Kousa returned to his homeland and then became the equivalent of the Libyan ambassador to the UK when he headed up the Libyan Mission in London. Back then, he was allegedly in charge of assassinating the exiled political opponents of Colonel Gaddafi. In 1984, during demonstrations in front of the Libyan Embassy in London, the crowd of demonstrators was sprayed with bullets from the embassy. Among those killed was a London police officer, Yvonne Fletcher. At that point, the Brits told Kousa to get out and shut down the embassy.
The extent to which Libya has rendered the concept of political correctness irrelevant on not only the left, but the right, is breathtaking. For instance, Juan Cole writes:
I am unabashedly cheering the liberation movement on, and glad that the UNSC-authorized intervention has saved them from being crushed. Continue reading
by Jane Briggs-Bunting
The destructive impact of the Japanese quake and tsunami have effectively pushed the struggle in Libya off the front page and news cycle. The lack of action by the U.S. and its NATO allies to help these rebels has spelled the doom of their fight and will teach a lesson to young, idealistic people across the region. The lesson: don’t count on the western democracies for help despite all they spout about freedom and choice.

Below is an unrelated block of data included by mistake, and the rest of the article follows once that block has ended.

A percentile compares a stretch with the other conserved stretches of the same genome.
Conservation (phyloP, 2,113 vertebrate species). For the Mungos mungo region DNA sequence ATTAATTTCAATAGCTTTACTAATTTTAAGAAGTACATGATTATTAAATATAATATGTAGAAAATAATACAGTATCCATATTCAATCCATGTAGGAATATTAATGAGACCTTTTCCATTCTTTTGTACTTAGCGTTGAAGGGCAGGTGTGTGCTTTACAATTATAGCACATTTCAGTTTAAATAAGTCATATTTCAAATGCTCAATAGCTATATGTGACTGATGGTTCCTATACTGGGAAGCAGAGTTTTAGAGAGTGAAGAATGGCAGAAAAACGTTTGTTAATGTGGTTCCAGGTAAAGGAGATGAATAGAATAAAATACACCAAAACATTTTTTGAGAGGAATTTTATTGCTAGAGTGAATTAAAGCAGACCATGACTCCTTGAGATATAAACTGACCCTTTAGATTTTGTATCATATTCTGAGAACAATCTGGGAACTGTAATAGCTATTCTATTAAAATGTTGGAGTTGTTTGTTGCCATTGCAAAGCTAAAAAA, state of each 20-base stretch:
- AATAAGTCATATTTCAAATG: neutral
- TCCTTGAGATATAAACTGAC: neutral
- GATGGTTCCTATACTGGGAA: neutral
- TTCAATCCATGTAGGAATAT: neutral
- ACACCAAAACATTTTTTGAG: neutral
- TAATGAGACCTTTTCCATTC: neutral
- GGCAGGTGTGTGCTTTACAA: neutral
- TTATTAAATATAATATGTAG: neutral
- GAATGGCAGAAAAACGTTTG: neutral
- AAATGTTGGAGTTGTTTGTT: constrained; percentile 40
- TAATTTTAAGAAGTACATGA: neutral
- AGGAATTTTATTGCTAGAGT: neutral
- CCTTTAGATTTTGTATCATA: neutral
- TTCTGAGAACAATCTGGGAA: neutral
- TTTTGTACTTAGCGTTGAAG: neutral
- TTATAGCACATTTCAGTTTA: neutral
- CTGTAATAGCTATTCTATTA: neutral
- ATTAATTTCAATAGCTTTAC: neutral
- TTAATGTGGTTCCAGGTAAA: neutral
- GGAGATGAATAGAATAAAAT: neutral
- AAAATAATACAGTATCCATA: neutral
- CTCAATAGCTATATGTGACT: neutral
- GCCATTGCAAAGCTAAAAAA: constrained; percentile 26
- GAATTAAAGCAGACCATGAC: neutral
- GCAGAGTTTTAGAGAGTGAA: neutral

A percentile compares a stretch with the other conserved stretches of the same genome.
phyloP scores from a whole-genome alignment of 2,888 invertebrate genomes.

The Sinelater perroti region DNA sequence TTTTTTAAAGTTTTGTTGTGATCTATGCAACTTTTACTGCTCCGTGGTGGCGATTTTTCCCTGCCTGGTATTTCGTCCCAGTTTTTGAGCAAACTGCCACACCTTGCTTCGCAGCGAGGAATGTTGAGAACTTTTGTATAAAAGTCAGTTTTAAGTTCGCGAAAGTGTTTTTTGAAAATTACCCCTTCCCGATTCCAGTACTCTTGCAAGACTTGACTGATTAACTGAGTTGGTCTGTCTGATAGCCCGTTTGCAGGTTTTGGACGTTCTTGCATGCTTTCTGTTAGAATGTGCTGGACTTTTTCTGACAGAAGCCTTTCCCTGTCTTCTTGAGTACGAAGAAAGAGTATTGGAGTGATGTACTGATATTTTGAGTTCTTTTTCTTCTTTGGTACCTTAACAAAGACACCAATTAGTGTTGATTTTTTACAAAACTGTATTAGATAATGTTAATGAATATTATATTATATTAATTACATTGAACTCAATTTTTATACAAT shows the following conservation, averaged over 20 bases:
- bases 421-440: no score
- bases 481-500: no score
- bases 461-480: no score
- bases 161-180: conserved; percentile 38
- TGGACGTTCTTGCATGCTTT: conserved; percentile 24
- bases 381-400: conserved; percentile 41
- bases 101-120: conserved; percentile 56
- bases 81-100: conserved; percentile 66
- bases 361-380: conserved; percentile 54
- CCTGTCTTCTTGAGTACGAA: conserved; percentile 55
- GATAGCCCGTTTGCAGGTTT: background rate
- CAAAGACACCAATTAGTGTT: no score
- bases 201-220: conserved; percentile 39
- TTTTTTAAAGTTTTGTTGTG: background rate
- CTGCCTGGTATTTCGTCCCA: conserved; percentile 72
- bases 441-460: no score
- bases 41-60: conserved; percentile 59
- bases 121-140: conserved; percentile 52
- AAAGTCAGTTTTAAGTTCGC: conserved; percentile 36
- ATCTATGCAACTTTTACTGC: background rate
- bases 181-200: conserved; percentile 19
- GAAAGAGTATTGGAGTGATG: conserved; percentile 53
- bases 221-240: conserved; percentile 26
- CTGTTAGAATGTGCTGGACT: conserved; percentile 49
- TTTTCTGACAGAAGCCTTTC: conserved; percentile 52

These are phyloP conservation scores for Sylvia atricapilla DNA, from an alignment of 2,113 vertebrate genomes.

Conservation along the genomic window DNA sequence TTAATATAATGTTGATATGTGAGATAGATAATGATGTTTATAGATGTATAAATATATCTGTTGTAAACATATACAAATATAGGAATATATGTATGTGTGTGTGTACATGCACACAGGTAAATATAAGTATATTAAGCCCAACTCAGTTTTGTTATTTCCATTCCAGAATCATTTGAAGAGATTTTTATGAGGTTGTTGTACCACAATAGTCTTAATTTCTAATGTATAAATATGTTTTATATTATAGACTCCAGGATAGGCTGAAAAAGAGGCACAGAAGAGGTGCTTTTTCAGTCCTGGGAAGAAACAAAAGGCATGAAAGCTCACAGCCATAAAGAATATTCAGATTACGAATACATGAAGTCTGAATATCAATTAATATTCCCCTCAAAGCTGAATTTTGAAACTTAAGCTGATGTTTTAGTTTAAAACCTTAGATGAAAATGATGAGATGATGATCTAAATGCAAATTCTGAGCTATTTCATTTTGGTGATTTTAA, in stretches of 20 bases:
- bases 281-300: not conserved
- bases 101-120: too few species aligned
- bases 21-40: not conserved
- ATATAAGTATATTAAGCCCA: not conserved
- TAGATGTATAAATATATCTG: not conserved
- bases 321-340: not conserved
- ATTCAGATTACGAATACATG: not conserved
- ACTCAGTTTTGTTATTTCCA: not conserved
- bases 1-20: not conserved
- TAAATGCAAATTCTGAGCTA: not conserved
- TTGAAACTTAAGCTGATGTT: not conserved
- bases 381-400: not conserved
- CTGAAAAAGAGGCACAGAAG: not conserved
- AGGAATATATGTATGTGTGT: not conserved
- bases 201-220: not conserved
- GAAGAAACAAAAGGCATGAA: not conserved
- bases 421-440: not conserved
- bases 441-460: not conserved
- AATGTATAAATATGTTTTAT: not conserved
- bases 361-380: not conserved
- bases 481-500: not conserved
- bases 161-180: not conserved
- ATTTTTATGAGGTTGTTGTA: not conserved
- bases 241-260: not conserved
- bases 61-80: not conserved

The people of the Middle East have long memories. This is a young generation that dared to hope and dream. I believe we will pay a high price tag in the decades ahead for our dithering.
Anne Marie Slaughter, a former Obama administration State Department official now at Princeton University, made a cogent argument for a “No Fly Zone” on PBS Newshour earlier this week.
You may never heard of a radiological dispersal device (RDD). That’s because it’s more often referred to as a dirty bomb. Come to think of it, many don’t even know it by that name, however provocative. (Think of it recited by the English woman in the Orbit gum commercial: Duh-ty Bomb.)